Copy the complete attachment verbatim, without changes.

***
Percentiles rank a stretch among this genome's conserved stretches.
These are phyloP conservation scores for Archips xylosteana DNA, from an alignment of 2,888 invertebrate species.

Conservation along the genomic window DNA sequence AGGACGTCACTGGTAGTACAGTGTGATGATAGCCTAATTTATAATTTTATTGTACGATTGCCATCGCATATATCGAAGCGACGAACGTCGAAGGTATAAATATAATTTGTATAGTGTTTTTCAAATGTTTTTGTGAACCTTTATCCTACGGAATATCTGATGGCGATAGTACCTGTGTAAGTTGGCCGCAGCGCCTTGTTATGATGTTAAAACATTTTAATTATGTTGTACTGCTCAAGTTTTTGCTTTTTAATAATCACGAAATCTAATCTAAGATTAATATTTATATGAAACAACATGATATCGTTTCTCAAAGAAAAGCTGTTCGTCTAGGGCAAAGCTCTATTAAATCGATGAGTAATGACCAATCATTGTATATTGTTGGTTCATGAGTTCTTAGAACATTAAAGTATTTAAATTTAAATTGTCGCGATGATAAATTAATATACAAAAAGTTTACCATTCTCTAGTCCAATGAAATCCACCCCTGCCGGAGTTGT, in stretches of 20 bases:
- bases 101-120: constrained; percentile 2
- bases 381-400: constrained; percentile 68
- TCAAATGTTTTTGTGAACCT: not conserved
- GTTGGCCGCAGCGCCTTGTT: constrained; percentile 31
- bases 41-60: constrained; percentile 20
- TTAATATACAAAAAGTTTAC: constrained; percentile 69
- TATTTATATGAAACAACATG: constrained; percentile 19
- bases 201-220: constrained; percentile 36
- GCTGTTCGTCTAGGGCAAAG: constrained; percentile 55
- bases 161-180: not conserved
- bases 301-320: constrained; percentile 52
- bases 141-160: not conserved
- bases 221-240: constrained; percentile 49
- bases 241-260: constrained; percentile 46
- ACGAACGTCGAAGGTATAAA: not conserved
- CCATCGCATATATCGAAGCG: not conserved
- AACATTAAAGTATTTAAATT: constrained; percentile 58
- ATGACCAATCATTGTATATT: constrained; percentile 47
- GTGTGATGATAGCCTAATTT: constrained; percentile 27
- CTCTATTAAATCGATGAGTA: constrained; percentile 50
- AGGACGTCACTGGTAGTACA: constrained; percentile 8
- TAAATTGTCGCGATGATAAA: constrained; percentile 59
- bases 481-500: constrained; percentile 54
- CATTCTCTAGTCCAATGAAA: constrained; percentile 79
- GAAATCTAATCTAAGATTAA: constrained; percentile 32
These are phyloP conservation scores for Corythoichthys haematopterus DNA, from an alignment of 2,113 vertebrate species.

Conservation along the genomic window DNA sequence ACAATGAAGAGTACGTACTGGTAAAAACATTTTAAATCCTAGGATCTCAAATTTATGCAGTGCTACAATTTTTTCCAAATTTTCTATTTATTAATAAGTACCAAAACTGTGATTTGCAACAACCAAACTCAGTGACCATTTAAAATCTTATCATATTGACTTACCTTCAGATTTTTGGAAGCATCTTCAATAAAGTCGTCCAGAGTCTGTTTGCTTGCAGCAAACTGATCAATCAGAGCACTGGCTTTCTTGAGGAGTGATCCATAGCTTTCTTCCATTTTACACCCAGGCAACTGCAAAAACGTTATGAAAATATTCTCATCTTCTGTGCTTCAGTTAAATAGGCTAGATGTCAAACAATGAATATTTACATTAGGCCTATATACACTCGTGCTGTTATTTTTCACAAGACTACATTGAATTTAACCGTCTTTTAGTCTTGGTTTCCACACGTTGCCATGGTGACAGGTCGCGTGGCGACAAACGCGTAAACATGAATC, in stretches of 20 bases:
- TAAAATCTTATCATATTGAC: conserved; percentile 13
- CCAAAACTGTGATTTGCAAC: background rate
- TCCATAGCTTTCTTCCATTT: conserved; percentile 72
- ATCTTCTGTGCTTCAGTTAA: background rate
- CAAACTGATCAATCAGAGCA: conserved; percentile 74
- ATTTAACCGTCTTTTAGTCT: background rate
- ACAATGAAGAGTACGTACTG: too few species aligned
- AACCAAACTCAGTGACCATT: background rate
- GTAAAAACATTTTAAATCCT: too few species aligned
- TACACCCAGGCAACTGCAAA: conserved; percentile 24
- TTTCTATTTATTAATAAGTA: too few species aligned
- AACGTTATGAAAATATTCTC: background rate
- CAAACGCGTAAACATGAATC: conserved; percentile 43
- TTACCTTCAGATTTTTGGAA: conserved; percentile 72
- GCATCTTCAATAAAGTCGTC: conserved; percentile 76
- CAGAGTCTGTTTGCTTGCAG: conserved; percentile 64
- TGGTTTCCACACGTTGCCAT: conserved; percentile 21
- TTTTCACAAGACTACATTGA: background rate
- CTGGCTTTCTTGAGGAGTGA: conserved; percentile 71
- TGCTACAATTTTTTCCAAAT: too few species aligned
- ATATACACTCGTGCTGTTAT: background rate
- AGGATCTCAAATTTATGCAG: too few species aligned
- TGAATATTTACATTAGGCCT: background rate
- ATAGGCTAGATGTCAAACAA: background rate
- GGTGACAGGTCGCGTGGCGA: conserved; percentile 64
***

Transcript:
Percentiles rank a stretch among this genome's conserved stretches.
These are phyloP conservation scores for Archips xylosteana DNA, from an alignment of 2,888 invertebrate species.

Conservation along the genomic window DNA sequence AGGACGTCACTGGTAGTACAGTGTGATGATAGCCTAATTTATAATTTTATTGTACGATTGCCATCGCATATATCGAAGCGACGAACGTCGAAGGTATAAATATAATTTGTATAGTGTTTTTCAAATGTTTTTGTGAACCTTTATCCTACGGAATATCTGATGGCGATAGTACCTGTGTAAGTTGGCCGCAGCGCCTTGTTATGATGTTAAAACATTTTAATTATGTTGTACTGCTCAAGTTTTTGCTTTTTAATAATCACGAAATCTAATCTAAGATTAATATTTATATGAAACAACATGATATCGTTTCTCAAAGAAAAGCTGTTCGTCTAGGGCAAAGCTCTATTAAATCGATGAGTAATGACCAATCATTGTATATTGTTGGTTCATGAGTTCTTAGAACATTAAAGTATTTAAATTTAAATTGTCGCGATGATAAATTAATATACAAAAAGTTTACCATTCTCTAGTCCAATGAAATCCACCCCTGCCGGAGTTGT, in stretches of 20 bases:
- bases 101-120: constrained; percentile 2
- bases 381-400: constrained; percentile 68
- TCAAATGTTTTTGTGAACCT: not conserved
- GTTGGCCGCAGCGCCTTGTT: constrained; percentile 31
- bases 41-60: constrained; percentile 20
- TTAATATACAAAAAGTTTAC: constrained; percentile 69
- TATTTATATGAAACAACATG: constrained; percentile 19
- bases 201-220: constrained; percentile 36
- GCTGTTCGTCTAGGGCAAAG: constrained; percentile 55
- bases 161-180: not conserved
- bases 301-320: constrained; percentile 52
- bases 141-160: not conserved
- bases 221-240: constrained; percentile 49
- bases 241-260: constrained; percentile 46
- ACGAACGTCGAAGGTATAAA: not conserved
- CCATCGCATATATCGAAGCG: not conserved
- AACATTAAAGTATTTAAATT: constrained; percentile 58
- ATGACCAATCATTGTATATT: constrained; percentile 47
- GTGTGATGATAGCCTAATTT: constrained; percentile 27
- CTCTATTAAATCGATGAGTA: constrained; percentile 50
- AGGACGTCACTGGTAGTACA: constrained; percentile 8
- TAAATTGTCGCGATGATAAA: constrained; percentile 59
- bases 481-500: constrained; percentile 54
- CATTCTCTAGTCCAATGAAA: constrained; percentile 79
- GAAATCTAATCTAAGATTAA: constrained; percentile 32
These are phyloP conservation scores for Corythoichthys haematopterus DNA, from an alignment of 2,113 vertebrate species.

Conservation along the genomic window DNA sequence ACAATGAAGAGTACGTACTGGTAAAAACATTTTAAATCCTAGGATCTCAAATTTATGCAGTGCTACAATTTTTTCCAAATTTTCTATTTATTAATAAGTACCAAAACTGTGATTTGCAACAACCAAACTCAGTGACCATTTAAAATCTTATCATATTGACTTACCTTCAGATTTTTGGAAGCATCTTCAATAAAGTCGTCCAGAGTCTGTTTGCTTGCAGCAAACTGATCAATCAGAGCACTGGCTTTCTTGAGGAGTGATCCATAGCTTTCTTCCATTTTACACCCAGGCAACTGCAAAAACGTTATGAAAATATTCTCATCTTCTGTGCTTCAGTTAAATAGGCTAGATGTCAAACAATGAATATTTACATTAGGCCTATATACACTCGTGCTGTTATTTTTCACAAGACTACATTGAATTTAACCGTCTTTTAGTCTTGGTTTCCACACGTTGCCATGGTGACAGGTCGCGTGGCGACAAACGCGTAAACATGAATC, in stretches of 20 bases:
- TAAAATCTTATCATATTGAC: conserved; percentile 13
- CCAAAACTGTGATTTGCAAC: background rate
- TCCATAGCTTTCTTCCATTT: conserved; percentile 72
- ATCTTCTGTGCTTCAGTTAA: background rate
- CAAACTGATCAATCAGAGCA: conserved; percentile 74
- ATTTAACCGTCTTTTAGTCT: background rate
- ACAATGAAGAGTACGTACTG: too few species aligned
- AACCAAACTCAGTGACCATT: background rate
- GTAAAAACATTTTAAATCCT: too few species aligned
- TACACCCAGGCAACTGCAAA: conserved; percentile 24
- TTTCTATTTATTAATAAGTA: too few species aligned
- AACGTTATGAAAATATTCTC: background rate
- CAAACGCGTAAACATGAATC: conserved; percentile 43
- TTACCTTCAGATTTTTGGAA: conserved; percentile 72
- GCATCTTCAATAAAGTCGTC: conserved; percentile 76
- CAGAGTCTGTTTGCTTGCAG: conserved; percentile 64
- TGGTTTCCACACGTTGCCAT: conserved; percentile 21
- TTTTCACAAGACTACATTGA: background rate
- CTGGCTTTCTTGAGGAGTGA: conserved; percentile 71
- TGCTACAATTTTTTCCAAAT: too few species aligned
- ATATACACTCGTGCTGTTAT: background rate
- AGGATCTCAAATTTATGCAG: too few species aligned
- TGAATATTTACATTAGGCCT: background rate
- ATAGGCTAGATGTCAAACAA: background rate
- GGTGACAGGTCGCGTGGCGA: conserved; percentile 64